Have you been trying to ditch or even limit the sugar but having very little luck? It’s not your fault; it’s in your genes. According to a new twin study, it’s one single set of genes that determine how our perceptions of sweetness differs from person to person. You don’t just yearn for more Minstrels than the person next to you because you’re a divil for the chocolate, it’s all about your biology. As explained by the study’s lead author, Danielle Reed, PhD, a behavioral geneticist at Monell, “eating too much sugar is often seen as a personal weakness. However, our work suggests that part of what determines our perception of sweetness is inborn in our genetic makeup… Just as people born with a poor sense of hearing may need to turn up the volume to hear the radio, people born with weak sweet taste may need an extra teaspoon of sugar in their coffee to get the same sweet punch.”
As reported by Science Daily, Reed and his researchers tested 243 pairs of monozygotic (MZ, or identical) twins, 452 pairs of dizygotic (DZ, or fraternal) twins, and 511 unpaired individuals. Each participant was asked to taste and then rate the intensity of four different sweeteners: fructose, glucose (both of which are natural sugars), aspartame, and neohesperidine dihydrochalcone (both of which are non-caloric sugar substitutes). Testing with twins allows researchers to get right down to a genetic level, where things can be easily spotted. As we already know, identical twins have nearly identical genes while fraternal twins (such as Ashton Kutcher and his twin, who look nothing alike) share only about a half of their genes. The data gathered indicated that genetic factors are 30 percent to blame for person-to-person variance in how we perceive sweetness.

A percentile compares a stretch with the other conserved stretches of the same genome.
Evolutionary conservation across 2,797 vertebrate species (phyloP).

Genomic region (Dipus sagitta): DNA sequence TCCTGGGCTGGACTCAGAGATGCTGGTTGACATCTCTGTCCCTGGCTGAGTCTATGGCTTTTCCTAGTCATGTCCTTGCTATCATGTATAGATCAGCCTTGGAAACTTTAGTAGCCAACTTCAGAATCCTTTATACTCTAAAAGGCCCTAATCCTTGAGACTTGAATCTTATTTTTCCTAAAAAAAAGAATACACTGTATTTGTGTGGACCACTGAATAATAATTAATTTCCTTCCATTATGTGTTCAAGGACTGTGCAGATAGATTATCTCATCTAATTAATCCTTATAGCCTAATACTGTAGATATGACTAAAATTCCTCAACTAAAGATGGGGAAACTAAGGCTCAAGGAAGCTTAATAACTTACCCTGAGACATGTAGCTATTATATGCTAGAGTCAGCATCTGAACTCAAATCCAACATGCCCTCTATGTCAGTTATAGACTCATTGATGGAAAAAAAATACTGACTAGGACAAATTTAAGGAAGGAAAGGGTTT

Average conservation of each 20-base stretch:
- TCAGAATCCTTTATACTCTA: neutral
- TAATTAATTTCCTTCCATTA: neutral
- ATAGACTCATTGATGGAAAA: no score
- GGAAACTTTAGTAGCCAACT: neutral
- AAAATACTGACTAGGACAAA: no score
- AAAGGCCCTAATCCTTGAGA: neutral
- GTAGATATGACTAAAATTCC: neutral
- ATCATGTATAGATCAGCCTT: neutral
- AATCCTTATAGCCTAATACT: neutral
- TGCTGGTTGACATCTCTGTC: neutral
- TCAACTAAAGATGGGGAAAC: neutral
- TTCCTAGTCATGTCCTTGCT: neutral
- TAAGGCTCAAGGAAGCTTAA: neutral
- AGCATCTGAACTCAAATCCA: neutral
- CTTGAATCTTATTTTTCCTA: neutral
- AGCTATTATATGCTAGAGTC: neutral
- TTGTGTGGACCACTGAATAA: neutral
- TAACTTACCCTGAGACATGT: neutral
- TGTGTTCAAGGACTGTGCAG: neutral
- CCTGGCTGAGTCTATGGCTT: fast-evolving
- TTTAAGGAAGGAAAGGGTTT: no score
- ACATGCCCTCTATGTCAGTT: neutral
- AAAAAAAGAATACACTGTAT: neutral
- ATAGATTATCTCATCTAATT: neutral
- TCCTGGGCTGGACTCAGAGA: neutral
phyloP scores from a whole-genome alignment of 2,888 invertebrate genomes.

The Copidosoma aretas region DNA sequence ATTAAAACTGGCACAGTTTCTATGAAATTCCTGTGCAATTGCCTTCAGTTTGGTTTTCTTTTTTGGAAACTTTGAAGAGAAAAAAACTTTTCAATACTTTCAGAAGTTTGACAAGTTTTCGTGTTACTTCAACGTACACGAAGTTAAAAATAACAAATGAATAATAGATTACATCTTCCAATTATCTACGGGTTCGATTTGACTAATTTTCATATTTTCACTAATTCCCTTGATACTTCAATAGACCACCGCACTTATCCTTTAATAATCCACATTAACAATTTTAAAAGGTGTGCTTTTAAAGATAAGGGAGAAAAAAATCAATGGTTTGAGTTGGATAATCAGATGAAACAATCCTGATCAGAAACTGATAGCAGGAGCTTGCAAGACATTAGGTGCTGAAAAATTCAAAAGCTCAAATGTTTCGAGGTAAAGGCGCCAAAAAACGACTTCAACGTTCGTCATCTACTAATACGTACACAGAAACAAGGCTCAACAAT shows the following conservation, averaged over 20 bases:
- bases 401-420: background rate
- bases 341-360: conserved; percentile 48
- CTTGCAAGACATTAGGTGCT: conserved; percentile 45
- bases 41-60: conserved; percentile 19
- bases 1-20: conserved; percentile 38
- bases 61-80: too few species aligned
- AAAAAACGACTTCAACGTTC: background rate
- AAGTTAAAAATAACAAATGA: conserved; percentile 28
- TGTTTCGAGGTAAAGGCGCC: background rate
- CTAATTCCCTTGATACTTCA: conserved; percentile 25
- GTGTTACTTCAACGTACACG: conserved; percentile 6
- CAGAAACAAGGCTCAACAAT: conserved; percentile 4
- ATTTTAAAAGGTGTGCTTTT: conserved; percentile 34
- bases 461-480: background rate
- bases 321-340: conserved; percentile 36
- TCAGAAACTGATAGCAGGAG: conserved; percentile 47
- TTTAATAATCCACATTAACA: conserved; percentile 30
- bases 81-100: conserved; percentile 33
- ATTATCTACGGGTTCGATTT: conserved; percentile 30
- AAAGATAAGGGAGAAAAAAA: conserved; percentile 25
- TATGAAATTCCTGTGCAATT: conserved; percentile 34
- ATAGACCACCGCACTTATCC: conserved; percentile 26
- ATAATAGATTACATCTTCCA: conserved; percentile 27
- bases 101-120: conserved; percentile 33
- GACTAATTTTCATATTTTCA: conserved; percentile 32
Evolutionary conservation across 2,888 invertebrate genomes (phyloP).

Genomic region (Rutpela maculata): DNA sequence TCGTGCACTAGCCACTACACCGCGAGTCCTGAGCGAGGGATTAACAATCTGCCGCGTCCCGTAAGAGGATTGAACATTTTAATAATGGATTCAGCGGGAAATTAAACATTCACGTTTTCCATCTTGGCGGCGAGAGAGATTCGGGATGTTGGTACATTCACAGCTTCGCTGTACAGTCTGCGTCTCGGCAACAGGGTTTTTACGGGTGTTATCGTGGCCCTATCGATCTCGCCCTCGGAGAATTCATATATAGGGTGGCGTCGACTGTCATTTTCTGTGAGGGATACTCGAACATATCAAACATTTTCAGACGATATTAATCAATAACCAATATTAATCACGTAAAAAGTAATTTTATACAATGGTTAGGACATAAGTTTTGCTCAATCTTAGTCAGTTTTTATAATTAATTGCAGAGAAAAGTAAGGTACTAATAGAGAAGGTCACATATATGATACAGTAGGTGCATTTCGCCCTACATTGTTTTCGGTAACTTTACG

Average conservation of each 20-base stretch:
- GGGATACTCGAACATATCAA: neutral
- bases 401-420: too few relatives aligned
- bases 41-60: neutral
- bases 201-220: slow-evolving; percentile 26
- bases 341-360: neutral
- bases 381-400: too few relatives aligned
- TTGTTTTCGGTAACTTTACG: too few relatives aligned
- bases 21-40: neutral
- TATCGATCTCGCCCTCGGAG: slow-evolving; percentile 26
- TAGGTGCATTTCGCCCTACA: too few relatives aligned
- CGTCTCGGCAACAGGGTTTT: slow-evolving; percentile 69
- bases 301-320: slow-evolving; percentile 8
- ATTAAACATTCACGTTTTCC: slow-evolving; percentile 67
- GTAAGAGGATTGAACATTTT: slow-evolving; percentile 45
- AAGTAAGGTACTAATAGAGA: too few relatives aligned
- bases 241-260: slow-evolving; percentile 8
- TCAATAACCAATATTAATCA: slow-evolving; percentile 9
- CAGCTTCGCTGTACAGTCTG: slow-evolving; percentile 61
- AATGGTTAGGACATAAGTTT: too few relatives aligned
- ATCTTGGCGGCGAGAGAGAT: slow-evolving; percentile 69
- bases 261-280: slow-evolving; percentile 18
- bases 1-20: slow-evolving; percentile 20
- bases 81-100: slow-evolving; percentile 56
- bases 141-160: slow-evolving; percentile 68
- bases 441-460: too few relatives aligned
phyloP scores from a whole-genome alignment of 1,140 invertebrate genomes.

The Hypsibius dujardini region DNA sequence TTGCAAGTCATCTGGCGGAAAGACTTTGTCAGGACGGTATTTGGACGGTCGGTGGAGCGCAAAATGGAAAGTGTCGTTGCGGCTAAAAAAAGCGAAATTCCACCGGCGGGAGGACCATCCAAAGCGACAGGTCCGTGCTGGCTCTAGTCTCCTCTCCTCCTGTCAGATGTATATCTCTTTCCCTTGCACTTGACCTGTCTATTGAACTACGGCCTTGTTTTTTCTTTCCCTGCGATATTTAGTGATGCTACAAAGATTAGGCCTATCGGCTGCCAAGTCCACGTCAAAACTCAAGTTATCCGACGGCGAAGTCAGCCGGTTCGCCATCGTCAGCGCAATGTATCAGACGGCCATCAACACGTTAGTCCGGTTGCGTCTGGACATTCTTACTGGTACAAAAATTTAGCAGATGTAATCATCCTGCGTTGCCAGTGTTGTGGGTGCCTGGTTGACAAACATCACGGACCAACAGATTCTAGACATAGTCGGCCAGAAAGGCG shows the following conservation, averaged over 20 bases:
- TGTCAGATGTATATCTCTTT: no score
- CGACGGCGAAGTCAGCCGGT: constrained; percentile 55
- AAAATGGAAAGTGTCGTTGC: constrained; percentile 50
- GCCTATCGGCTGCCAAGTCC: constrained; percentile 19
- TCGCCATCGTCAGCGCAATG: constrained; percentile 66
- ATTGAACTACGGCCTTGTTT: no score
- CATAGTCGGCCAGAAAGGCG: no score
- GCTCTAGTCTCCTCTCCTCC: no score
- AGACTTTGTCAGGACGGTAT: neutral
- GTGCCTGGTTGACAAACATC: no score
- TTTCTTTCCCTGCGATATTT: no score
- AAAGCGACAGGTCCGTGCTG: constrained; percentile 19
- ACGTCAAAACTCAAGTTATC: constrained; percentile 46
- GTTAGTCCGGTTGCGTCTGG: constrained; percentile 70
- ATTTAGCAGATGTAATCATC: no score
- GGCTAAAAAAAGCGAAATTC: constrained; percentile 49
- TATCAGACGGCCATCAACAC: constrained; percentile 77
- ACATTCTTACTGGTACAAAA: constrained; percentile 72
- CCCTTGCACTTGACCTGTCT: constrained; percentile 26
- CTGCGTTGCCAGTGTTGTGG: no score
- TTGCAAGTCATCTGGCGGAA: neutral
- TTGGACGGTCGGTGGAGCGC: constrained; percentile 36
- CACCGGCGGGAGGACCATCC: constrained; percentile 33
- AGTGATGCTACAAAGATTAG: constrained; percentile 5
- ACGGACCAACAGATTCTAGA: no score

Also busted by this study was the myth that environmental factors influence your desire for sweet things. SD explains that ‘assuming twin pairs took part in communal meals during childhood, this result challenges the common belief that access to foods high in sugar may make children insensitive to sweetness.’
“Our findings indicate that shared experiences, such as family meals, had no detectable ability to make twins more similar in taste measures… The next big question is if, and how, genes and early experiences interact to affect food choice.”
“Even though almost everyone — consumers, physicians, and public health officials — wants to decrease the amount of sugar in our diets, right now we have no tool that has the sensory equivalence of sugar. However, if we can understand why some people have weaker sweetness perception, we might be able to adjust this attribute so we could reduce the amount of sugar in foods.”